Approaching the debt tipping point

Government debt is approaching, or has passed, an alarming mark in many developed countries.

By Jim J. Jubak Jan 8, 2010 4:46PM

Jim JubakSo, exactly when does a lot of debt for a country such as the U.S., Japan, the United Kingdom, Greece or Italy become too much debt?


The threshold is when government debt rises above 90% of national gross domestic product, economists Carmen Reinhart and Kenneth Rogoff argue in a paper headed for publication in the American Economic Review. (You can read a draft of the paper here.)


After looking at data from 44 countries spanning 200 years, they've concluded that at ratios of debt to GDP up to 90%, there's not much correlation between government debt and economic growth. 


Above 90%, however, median economic growth rates fall by one percentage point and average economic growth rates fall by about four percentage points.


That makes the 90% level a kind of make-or-break point for countries hoping to grow their way out of debt. If the government debt load climbs above 90% of GDP, economic growth slows so much that growth is no longer a viable solution to reducing that debt.


Above the 90% level, governments serious about reducing their debt load have to increasingly rely on “solutions” such as reducing wages and depreciating their currency that might over time increase global economic competitiveness enough to give a boost to national economic growth.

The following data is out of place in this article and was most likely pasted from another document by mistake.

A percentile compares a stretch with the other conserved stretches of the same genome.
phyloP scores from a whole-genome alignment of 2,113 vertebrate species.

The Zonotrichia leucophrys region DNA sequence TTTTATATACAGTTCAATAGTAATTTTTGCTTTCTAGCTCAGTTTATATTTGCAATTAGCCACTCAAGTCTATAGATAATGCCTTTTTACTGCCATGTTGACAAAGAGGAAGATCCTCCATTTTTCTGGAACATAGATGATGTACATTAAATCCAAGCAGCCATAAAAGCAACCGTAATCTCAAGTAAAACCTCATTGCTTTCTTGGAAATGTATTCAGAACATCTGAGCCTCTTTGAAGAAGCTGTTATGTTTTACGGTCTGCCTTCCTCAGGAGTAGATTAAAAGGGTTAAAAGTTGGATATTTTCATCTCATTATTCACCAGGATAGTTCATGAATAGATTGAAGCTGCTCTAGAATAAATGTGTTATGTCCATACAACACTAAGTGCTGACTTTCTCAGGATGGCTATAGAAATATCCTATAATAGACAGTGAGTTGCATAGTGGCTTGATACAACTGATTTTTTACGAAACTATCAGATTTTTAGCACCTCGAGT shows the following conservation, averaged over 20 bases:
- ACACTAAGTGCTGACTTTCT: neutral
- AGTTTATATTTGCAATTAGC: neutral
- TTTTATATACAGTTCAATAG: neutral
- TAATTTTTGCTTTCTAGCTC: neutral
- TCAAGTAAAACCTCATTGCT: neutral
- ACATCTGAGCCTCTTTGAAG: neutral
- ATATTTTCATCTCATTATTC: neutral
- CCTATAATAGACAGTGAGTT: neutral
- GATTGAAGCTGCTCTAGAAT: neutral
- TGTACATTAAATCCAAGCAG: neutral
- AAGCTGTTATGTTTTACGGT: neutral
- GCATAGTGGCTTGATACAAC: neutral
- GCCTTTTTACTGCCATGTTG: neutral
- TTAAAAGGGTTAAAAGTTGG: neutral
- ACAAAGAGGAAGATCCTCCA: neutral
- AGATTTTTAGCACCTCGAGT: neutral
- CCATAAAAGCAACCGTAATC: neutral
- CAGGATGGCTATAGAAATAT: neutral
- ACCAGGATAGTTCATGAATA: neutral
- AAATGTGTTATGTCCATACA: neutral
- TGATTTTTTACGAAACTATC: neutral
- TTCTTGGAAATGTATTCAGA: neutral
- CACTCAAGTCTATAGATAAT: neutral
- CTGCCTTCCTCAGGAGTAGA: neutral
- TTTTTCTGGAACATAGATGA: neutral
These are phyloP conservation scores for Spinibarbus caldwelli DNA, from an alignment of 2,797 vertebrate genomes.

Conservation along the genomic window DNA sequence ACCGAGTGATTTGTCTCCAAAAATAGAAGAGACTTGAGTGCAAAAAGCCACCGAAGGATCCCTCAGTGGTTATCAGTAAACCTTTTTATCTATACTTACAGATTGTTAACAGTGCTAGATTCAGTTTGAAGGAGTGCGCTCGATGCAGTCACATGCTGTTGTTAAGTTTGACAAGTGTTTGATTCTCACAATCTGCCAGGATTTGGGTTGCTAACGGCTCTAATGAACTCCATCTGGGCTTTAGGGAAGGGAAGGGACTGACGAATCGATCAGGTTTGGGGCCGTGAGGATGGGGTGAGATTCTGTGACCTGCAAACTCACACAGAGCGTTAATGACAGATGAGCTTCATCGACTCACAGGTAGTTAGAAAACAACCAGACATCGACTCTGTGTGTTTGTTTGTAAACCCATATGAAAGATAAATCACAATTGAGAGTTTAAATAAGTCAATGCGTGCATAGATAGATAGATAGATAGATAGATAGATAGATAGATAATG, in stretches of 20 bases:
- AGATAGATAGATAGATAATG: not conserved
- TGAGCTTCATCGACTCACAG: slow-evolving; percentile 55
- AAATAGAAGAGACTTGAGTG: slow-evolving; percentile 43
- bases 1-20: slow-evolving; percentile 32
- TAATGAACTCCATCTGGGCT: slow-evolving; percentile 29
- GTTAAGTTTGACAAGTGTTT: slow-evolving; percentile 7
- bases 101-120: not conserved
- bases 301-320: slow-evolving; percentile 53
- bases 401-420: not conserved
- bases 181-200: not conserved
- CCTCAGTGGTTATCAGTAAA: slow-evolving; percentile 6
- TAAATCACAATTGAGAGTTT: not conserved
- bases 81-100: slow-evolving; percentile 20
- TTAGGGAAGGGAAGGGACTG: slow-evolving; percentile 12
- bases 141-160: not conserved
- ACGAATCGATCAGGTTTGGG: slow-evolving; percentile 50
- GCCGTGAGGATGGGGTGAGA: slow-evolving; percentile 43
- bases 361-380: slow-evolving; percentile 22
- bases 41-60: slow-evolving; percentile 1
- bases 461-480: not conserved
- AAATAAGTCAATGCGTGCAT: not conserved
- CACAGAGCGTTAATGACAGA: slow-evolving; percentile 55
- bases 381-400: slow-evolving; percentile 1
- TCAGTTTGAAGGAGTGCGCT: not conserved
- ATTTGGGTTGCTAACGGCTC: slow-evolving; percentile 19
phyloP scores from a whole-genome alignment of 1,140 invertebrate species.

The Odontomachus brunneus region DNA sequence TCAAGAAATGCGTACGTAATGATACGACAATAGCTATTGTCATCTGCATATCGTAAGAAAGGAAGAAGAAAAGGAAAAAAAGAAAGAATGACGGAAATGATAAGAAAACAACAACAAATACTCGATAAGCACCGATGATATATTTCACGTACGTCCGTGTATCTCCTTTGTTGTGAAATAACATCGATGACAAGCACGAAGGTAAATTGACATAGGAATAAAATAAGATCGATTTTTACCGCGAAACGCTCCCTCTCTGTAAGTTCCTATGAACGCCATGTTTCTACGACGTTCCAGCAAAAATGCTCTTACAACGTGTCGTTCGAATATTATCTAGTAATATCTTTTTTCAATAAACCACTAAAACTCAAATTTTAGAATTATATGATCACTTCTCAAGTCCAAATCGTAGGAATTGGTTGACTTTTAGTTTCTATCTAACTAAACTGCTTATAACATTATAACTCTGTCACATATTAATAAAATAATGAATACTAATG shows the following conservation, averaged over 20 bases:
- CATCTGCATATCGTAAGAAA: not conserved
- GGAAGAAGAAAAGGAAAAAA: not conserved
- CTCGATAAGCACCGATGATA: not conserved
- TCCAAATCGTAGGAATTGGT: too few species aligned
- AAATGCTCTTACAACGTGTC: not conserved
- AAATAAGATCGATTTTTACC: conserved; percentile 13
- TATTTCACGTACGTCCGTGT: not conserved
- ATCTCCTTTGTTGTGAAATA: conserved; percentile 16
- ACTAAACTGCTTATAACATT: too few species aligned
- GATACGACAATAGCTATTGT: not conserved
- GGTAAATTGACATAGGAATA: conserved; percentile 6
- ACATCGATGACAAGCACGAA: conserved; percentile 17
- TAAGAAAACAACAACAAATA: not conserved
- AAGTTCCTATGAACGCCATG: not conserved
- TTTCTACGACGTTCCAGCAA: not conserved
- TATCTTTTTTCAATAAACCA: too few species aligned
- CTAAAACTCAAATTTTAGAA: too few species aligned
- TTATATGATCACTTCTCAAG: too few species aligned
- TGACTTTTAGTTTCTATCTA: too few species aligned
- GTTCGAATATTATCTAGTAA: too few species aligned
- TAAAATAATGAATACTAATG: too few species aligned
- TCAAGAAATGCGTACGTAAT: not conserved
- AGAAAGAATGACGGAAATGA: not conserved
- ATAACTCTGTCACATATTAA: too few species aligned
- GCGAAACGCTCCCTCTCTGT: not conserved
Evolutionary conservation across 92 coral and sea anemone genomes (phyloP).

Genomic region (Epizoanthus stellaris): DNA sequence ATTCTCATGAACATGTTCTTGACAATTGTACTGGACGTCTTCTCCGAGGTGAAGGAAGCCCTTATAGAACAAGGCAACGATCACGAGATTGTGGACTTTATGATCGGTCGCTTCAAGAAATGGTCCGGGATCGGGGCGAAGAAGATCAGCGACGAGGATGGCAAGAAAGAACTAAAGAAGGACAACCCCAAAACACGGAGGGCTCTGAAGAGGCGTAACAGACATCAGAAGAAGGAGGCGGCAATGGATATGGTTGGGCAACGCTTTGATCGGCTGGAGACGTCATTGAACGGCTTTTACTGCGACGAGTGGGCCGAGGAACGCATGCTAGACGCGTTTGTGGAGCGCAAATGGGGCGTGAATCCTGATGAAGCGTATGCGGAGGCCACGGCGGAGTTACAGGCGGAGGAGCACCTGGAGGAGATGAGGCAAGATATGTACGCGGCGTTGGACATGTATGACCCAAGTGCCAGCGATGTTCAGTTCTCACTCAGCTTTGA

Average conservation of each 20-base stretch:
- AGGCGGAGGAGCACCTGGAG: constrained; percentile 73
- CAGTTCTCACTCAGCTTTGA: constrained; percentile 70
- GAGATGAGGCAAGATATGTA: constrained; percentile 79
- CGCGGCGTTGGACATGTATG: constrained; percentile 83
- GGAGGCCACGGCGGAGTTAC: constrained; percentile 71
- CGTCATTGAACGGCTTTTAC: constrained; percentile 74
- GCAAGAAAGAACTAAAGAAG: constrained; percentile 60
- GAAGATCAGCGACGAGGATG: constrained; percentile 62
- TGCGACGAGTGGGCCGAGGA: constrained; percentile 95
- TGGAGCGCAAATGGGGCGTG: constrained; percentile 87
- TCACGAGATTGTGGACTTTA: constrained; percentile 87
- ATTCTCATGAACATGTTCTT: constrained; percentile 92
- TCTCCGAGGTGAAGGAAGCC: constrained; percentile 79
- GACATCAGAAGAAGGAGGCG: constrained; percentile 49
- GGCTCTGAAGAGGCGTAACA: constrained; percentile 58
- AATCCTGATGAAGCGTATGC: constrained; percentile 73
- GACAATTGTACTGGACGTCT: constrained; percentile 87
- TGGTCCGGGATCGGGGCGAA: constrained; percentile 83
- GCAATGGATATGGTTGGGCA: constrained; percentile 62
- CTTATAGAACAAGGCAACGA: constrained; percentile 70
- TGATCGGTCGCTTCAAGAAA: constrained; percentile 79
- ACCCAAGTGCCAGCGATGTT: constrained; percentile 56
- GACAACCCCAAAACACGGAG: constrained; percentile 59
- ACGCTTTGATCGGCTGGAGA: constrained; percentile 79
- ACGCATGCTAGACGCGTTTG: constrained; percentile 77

In the short to medium term, however, these “solutions” inflict real pain on the citizens of the country since they reduce standards of living.


The scary thing about Reinhart and Rogoff's conclusion is how close the U.S. and other major developed world economies are to the 90% cut off, thanks to the global financial and economic crisis. 


The U.S. finished 2009 with a debt-to-GDP ratio of 85%, according to the International Monetary Fund (IMF). On current trend, the U.S. will finish 2010 at 94% and 2011 at 98%.


The U.K. was slightly farther from the cutoff when the International Monetary Fund last updated its numbers in October. At that point, current trends saw the country finishing 2009 at a 69% debt ratio and ending 2011 at 89%. 


The economic and financial condition of the U.K. has deteriorated since then, however. The most recent figures show the country finishing 2009 at a debt-to-GDP ratio of 72% and breaking the 90% barrier in 2011. (For more on the U.K. financial crisis, see my post here.)


The two biggest continental economies are in surprisingly similar shape, according to the IMF's October calculations. France ended 2009 at a 77% debt-to-GDP ratio, according to the International Monetary Fund, and on current trend will hit an 87% ratio in 2011. Germany ended 2009 at 79% and will end 2011 at 88%.


Italy at 116% in 2009 and Japan at 219% in 2009 are already well beyond the 90% cut-off where debt begins to depress national economic growth. 


The recent steps by the Democratic Party of Japan government to move to a weak yen policy would seem to mark recognition that there is no way to avoid “solutions” that reduce living standards in Japan. For more on this shift, see my post here.)


Sorry to be such a bundle of gloom today, but the clock is ticking on the debt problem. Loudly.


At the time of this writing, Jim Jubak didn't own shares in any company mentioned in this post.

  

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